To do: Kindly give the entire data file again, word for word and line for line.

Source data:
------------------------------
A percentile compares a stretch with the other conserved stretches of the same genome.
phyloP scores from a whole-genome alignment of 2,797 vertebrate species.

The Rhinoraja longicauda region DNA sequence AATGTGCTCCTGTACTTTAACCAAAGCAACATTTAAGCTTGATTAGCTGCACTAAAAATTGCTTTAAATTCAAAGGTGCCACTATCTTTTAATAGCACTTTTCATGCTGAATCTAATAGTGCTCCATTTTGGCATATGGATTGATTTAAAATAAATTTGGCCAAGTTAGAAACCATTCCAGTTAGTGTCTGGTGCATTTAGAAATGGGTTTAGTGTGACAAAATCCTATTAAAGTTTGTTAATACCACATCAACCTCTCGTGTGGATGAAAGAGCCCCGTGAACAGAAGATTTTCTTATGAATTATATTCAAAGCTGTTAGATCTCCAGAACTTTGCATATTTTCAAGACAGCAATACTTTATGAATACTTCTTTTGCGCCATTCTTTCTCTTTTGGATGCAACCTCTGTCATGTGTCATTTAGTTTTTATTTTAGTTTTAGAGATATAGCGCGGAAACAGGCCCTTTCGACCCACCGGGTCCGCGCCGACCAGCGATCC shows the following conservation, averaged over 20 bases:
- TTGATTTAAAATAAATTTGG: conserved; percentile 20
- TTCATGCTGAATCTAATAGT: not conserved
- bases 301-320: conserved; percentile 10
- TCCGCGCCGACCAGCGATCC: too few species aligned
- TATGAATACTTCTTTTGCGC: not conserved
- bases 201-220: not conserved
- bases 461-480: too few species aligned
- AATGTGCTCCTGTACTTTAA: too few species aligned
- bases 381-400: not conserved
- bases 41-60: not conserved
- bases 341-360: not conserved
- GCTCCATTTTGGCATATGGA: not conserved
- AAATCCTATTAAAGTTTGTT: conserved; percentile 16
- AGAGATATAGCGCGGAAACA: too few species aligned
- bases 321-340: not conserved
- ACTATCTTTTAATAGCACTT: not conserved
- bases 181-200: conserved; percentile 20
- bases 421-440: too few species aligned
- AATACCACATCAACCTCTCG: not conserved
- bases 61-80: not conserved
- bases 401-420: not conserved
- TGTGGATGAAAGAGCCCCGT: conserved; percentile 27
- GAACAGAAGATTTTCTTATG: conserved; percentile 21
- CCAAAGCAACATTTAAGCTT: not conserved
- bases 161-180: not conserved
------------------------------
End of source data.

A percentile compares a stretch with the other conserved stretches of the same genome.
phyloP scores from a whole-genome alignment of 2,797 vertebrate species.

The Rhinoraja longicauda region DNA sequence AATGTGCTCCTGTACTTTAACCAAAGCAACATTTAAGCTTGATTAGCTGCACTAAAAATTGCTTTAAATTCAAAGGTGCCACTATCTTTTAATAGCACTTTTCATGCTGAATCTAATAGTGCTCCATTTTGGCATATGGATTGATTTAAAATAAATTTGGCCAAGTTAGAAACCATTCCAGTTAGTGTCTGGTGCATTTAGAAATGGGTTTAGTGTGACAAAATCCTATTAAAGTTTGTTAATACCACATCAACCTCTCGTGTGGATGAAAGAGCCCCGTGAACAGAAGATTTTCTTATGAATTATATTCAAAGCTGTTAGATCTCCAGAACTTTGCATATTTTCAAGACAGCAATACTTTATGAATACTTCTTTTGCGCCATTCTTTCTCTTTTGGATGCAACCTCTGTCATGTGTCATTTAGTTTTTATTTTAGTTTTAGAGATATAGCGCGGAAACAGGCCCTTTCGACCCACCGGGTCCGCGCCGACCAGCGATCC shows the following conservation, averaged over 20 bases:
- TTGATTTAAAATAAATTTGG: conserved; percentile 20
- TTCATGCTGAATCTAATAGT: not conserved
- bases 301-320: conserved; percentile 10
- TCCGCGCCGACCAGCGATCC: too few species aligned
- TATGAATACTTCTTTTGCGC: not conserved
- bases 201-220: not conserved
- bases 461-480: too few species aligned
- AATGTGCTCCTGTACTTTAA: too few species aligned
- bases 381-400: not conserved
- bases 41-60: not conserved
- bases 341-360: not conserved
- GCTCCATTTTGGCATATGGA: not conserved
- AAATCCTATTAAAGTTTGTT: conserved; percentile 16
- AGAGATATAGCGCGGAAACA: too few species aligned
- bases 321-340: not conserved
- ACTATCTTTTAATAGCACTT: not conserved
- bases 181-200: conserved; percentile 20
- bases 421-440: too few species aligned
- AATACCACATCAACCTCTCG: not conserved
- bases 61-80: not conserved
- bases 401-420: not conserved
- TGTGGATGAAAGAGCCCCGT: conserved; percentile 27
- GAACAGAAGATTTTCTTATG: conserved; percentile 21
- CCAAAGCAACATTTAAGCTT: not conserved
- bases 161-180: not conserved